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After writing a column extolling the attributes and benefits of belonging to the International Carwash Association (Association), I received quite a few comments from independent carwash operators explaining why they don't belong to the Association.
Basically, these operators don't like the idea of the Association participating in events like the National Association of Convenience Stores (NACS) Convention and the Chevron/Texaco North American Marketing Convention.Who is the competition?
Independent carwash operators are a diverse collection of "mom and pop" investors who typically own one carwash site.
This group is represented by a number of member-driven regional, state and international organizations, while the gas and c-store operators are represented chiefly by the Petroleum Marketers Association of America (PMAA) and NACS.
PMAA represents over 8,000 independent petroleum marketers. The mission of the PMAA is to nationally unify petroleum to further the common business interests of the industry.
NACS represents 1,900 retail and 1,800 supplier members in an industry that has over 130,000 outlets with fuel sales of over $220 billion. The mission of NACS is to represent the convenience store industry and assist members in increasing value, effectiveness and profitability.Who are the major players?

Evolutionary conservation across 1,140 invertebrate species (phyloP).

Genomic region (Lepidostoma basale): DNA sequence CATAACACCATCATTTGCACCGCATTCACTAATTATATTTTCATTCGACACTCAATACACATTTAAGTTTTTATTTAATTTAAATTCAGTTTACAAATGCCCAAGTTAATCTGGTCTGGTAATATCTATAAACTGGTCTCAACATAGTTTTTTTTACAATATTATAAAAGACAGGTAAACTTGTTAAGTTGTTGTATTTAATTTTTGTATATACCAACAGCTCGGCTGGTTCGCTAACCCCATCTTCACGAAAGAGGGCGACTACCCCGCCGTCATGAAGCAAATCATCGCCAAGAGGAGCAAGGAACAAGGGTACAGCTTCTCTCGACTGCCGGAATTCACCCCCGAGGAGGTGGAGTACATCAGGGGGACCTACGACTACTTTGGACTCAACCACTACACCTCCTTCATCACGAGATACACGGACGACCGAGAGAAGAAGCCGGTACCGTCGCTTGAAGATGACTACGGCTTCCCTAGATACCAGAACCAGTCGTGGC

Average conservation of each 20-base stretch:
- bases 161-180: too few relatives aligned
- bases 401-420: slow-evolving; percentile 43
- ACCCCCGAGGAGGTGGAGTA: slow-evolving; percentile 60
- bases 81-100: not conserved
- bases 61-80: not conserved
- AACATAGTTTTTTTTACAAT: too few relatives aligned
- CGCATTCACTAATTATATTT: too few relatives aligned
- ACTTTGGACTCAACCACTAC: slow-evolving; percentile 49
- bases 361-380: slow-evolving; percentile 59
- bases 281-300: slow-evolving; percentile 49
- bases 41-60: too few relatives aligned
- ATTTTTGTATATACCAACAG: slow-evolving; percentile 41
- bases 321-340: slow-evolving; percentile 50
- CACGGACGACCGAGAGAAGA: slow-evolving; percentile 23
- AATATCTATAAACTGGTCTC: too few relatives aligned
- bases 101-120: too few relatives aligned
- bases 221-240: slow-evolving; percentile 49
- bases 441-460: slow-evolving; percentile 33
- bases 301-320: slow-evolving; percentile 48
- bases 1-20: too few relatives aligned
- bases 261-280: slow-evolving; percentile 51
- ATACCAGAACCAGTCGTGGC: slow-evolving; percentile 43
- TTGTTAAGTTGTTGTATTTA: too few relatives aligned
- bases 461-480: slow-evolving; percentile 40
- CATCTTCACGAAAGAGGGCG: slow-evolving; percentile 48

Some of the big time operators in gas include:
Wal-Mart, the world's largest retailer, also sells gas and has been experimenting with carwashing. There are also small-fry retailers like:
There are approximately 170,000 gasoline sites in the U.S.
The number of gasoline sites with c-stores is growing as the total number of gas sites has been shrinking by about 0.3 percent-per-year. More than 60 percent of gasoline sites now have convenience stores.
The number of customers using a carwash at gas and c-store sites has jumped from 34 percent to 42 percent, and the recent trend in construction has been towards larger, more modern and more profitable sitesWhat is the strategy?
In order to offset the volatility in fuel prices and margins, shrinking sales of cigarettes and other products and increased competition, convenience and gas retailers are leveraging good locations and sites with multiple services to create the one-stop shopping experience that most of today's consumers prefer.
Gas and convenience store operators may need this larger scale to compete effectively, but the presence of an expanded or hyper-convenience store with gas, food, carwash, etc. will make life exceedingly more difficult for a "mom and pop" carwash operator in a local market.
In the past, the typical gas site was usually a small kiosk with four to eight multiple product dispensers that might sell 100,000 gallons-per-month and wash 16,000 cars-per-year.
Today, the trend is towards much larger gas sites that have the capacity to sell 450,000 gallons-per-month and wash as many as 70,000 to 100,000 cars-per-year.Who needs help?
In Canada, 15 percent of retail gas sites have carwashes. Based on the Association's carwash census, this percentage is about 28 percent in the U.S. At 35 percent, this would represent 49 percent of the adjusted carwash market in 2004. At 50 percent, it would be 58 percent of the adjusted market.
In some respects, helping the petroleum and convenience industries become better carwash operators makes about as much sense as this country sending a contingent of experts overseas to help the Chinese become better manufacturers, when China simply does not need our help.
Robert Roman is a former carwash, express lube and detail shop operator and is president of RJR Enterprises (www.carwashplan.com), a leading consultant to the carwash industry. Robert is a member of International Carwash Association and PC&D's Honorary Advisory Board.